Operations at LPIA “leveling off” after last week’s delays

Operations at LPIA “leveling off” after last week’s delays

NASSAU, BAHAMAS – Aviation officials on Sunday reported that operations at the Lynden Pindling International Airport (LPIA) are “levelling off” after numerous delays, inclement weather, the closure of international airports and the reported lack of runway space, which severely crippled operations last week at the country’s main gateway.

As for the national flag carrier, Bahamasair, Managing Director Tracy Cooper told Eyewitness News Online that there were no delays yesterday and all flights were scheduled to be on time.

Passengers at the Lynden Pindling International Airport await word on flight departures.

As for the fallout with passengers overextended delays, Cooper said they must work to restore consumer confidence in the airline.

The Bahamasair managing director also expressed optimism that the acquisition of a new jet, come mid-January, would lessen the load and improve the airline’s efficiency.

“It [a new jet] is going to augment our fleet,” Cooper assured. “It’s going to help us out and allow us more flexibility and reliability.”

Keith Major, Chief Operations Officer at the Department of Civil Aviation said the delays were the result of “the extraordinarily high amount of traffic,” which he claims is common for this time of year.

“It was even more or a little more than what was normal for us,” he said.

“Coupled with the weather situation, we had a situation where there would have been some back-up and we had to deal with it.

“It’s just a whole lot of traffic and runway space is limited, due to the increase in air arrivals.”

Major explained that LPIA was built in the 1950’s and while improvements were made to the terminal space, he suggested that no consideration was given for the airport’s runway.

“Little really has been done to make it better for air traffic,” he said. “You can’t get a gallon in a pint, so you figure it out. If you have more traffic to move and no more asphalt to put it on, it’s pretty clear.”

Meanwhile, the on-again-off-again travel fiasco at Lynden Pindling International Airport (LPIA) during the festive season left thousands of passengers stranded for days; a vexing situation which affected both Bahamians and tourists alike.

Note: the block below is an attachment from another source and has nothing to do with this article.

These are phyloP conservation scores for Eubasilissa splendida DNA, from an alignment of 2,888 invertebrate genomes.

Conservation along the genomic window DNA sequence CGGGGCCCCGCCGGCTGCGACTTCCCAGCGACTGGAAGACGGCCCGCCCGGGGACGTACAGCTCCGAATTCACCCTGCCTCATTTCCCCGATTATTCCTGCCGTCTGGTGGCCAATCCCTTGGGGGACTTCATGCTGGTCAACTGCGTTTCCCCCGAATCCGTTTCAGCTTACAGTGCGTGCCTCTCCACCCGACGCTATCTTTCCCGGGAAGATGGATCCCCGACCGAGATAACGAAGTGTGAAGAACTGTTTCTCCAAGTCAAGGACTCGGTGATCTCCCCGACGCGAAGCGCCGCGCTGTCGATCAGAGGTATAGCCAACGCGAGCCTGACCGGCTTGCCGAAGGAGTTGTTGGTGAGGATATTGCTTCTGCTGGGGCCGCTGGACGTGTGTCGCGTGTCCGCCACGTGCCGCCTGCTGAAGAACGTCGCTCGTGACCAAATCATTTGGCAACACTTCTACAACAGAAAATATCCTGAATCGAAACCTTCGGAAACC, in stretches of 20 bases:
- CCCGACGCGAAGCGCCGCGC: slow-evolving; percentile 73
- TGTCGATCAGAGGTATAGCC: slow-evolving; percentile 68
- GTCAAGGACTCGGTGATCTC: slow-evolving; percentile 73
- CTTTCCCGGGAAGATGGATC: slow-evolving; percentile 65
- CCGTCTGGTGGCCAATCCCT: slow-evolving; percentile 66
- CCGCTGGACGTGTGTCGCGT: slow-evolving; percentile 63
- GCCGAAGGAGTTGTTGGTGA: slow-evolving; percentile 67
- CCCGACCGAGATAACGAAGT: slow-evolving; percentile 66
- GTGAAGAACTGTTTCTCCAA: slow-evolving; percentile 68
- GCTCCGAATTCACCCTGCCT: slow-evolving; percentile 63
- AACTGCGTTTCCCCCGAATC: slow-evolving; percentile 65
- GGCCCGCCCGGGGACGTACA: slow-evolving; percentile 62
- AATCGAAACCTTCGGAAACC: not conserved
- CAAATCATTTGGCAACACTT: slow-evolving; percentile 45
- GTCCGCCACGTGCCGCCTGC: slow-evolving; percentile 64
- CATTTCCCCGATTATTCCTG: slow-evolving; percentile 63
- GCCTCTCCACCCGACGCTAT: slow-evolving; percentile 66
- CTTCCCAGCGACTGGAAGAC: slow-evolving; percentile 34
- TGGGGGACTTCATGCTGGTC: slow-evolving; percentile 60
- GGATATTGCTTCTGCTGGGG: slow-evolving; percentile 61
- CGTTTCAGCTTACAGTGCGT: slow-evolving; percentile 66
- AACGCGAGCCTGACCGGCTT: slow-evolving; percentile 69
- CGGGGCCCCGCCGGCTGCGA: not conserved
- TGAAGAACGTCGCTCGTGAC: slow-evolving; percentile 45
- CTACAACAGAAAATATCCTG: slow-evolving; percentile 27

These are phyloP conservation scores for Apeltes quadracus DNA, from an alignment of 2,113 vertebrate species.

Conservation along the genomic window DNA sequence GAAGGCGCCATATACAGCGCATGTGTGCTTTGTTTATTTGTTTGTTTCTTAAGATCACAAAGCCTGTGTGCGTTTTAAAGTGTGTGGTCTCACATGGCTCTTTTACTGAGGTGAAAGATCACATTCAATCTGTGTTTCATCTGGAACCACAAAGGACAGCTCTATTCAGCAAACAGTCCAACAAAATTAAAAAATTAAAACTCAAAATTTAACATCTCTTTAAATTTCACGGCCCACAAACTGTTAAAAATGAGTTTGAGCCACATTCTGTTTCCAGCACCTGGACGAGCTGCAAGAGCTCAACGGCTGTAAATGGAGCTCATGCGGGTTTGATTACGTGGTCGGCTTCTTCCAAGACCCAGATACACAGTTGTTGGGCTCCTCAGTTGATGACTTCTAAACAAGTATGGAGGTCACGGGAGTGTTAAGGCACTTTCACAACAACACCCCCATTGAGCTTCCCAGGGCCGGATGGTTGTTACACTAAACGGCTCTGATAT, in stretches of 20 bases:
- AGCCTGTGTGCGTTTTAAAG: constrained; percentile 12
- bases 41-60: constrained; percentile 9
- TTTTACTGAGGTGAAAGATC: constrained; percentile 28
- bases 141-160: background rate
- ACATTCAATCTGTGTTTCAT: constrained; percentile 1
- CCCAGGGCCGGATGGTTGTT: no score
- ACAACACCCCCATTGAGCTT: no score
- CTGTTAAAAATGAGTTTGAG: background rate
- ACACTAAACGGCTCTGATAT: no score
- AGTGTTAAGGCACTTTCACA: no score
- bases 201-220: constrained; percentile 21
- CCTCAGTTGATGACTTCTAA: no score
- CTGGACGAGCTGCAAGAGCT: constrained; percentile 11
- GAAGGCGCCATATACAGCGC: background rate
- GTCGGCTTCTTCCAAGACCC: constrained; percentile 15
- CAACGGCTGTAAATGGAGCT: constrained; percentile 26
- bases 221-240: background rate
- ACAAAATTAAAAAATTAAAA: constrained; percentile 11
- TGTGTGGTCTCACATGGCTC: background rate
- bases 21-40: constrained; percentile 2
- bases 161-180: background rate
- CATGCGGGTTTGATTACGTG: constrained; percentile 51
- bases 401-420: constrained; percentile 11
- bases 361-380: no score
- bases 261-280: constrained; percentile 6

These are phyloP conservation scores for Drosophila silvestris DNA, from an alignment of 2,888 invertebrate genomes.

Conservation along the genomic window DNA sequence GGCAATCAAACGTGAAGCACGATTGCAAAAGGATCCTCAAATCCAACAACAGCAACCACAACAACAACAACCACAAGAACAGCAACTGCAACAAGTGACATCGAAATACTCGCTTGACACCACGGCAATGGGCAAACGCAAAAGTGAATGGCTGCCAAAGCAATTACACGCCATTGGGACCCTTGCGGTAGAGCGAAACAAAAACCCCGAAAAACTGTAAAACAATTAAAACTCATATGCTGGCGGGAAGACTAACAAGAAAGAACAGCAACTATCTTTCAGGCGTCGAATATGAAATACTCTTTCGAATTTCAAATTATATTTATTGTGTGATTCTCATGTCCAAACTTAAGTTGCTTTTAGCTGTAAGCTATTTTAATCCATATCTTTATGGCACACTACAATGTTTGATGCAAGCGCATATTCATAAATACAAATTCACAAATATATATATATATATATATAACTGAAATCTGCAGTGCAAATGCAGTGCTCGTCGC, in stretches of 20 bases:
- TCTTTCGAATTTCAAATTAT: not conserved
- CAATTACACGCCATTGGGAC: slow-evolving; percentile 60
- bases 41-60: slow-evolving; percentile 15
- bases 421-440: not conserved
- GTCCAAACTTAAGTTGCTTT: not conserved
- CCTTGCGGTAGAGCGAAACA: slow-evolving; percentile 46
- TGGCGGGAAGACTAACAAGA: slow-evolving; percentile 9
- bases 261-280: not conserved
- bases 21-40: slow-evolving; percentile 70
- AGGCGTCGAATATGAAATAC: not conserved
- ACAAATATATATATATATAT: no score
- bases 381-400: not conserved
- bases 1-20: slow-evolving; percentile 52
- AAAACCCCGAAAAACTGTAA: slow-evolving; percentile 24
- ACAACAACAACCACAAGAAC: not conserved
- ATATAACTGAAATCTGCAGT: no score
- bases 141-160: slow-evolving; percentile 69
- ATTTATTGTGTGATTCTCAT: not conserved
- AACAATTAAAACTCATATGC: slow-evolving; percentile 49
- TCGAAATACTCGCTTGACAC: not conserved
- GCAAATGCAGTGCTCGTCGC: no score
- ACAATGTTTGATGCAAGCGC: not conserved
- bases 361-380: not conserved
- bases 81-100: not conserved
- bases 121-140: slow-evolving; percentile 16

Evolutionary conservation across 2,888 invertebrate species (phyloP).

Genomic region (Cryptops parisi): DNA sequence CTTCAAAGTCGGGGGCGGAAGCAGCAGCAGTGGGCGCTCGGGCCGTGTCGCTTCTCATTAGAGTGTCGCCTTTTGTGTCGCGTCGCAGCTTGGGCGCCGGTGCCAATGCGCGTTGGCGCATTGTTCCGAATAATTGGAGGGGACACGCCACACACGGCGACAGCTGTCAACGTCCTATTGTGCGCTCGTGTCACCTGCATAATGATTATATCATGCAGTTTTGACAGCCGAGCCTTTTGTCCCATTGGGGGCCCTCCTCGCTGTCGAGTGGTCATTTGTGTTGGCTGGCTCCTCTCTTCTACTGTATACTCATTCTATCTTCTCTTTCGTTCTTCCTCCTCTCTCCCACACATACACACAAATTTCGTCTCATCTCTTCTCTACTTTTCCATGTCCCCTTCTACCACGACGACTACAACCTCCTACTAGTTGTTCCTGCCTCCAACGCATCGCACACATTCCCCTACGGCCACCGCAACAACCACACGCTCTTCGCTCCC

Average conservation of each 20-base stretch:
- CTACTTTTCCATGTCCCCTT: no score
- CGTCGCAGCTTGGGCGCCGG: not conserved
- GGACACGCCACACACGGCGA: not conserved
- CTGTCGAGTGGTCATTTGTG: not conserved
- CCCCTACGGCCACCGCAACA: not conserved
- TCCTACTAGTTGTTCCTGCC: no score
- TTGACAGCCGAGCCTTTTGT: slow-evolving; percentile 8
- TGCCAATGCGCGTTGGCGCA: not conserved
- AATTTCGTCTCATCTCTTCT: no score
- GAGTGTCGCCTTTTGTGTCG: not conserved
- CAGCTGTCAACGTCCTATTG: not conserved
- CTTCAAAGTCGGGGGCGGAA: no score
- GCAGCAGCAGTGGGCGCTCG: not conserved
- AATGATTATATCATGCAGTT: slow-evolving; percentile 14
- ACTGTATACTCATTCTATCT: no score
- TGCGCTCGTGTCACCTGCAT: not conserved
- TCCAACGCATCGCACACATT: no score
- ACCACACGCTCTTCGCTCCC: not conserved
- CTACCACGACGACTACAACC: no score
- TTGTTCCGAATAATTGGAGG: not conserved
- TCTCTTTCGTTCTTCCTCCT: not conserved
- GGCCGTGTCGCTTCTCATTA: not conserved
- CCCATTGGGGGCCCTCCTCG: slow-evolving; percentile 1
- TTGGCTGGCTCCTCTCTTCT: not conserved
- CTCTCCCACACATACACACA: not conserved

The backlog of flights started ahead of the Christmas holiday, and things seemed to have levelled off for about 24 hours last week on Christmas Day, but air traffic at LPIA bottlenecked once again on Boxing Day, and that congestion continued into the weekend.

Upset travellers told Eyewitness News Online that they were forced to wait hours without any conclusive communication as to what caused the extensive delays.

Derek Coleman, a stranded passenger, who had been trying to depart Nassau for 48 hours said on Friday that the experience was a guessing game.

“It’s like everybody is guessing and wondering what is going on because we can’t get any solid answers as to what’s happening,” he said.

While it’s been a guessing game for Coleman, another stranded traveller, Nick Stewart, said he was bothered by the lack of communication.

“It’s not been good. We had a delay and sat on the tarmac for about two hours last [Thursday] night and then the flight was cancelled. They gave us no accommodations and still haven’t heard anything about what they are going to do. There has been a total lack of communication,” Stewart said.

Another traveller, Richard Hanson, said the entire saga left his entire family feeling trapped.

“You can’t even get out if you decide that you want to leave the airport, you can’t get out the terminal unless an agent takes you down and we haven’t seen an agent around here for hours now,” Hanson said.

Delayed flights leaving out of LPIA last week meant that many travellers missed their connecting flights.

Adding insult to injury, all passengers who experienced major cancellations were forced to either sleep at the airport or find their own accommodations elsewhere, according to Samantha Barrow, an American Airlines passenger.

“We’ve had to change our connecting flights three times now and communication has been so short,” she said.

“On top of that we were told to find our own accommodations after our flights were cancelled and that meant to either sleep on the airport floor or chairs or go somewhere else.”

Luckily, the begrudged passengers told Eyewitness News Online that their experience at LPIA has not changed their love for the country.

“The Bahamas was a great vacation and I do plan to come back again,” Coleman said.

“I definitely think this whole situation could have been better but I’ve had a great time in The Bahamas so I know it’s not something to blame on the country. The airport just needs to rethink some of its practices,” Barrow said.


Theo Sealy also contributed to this article.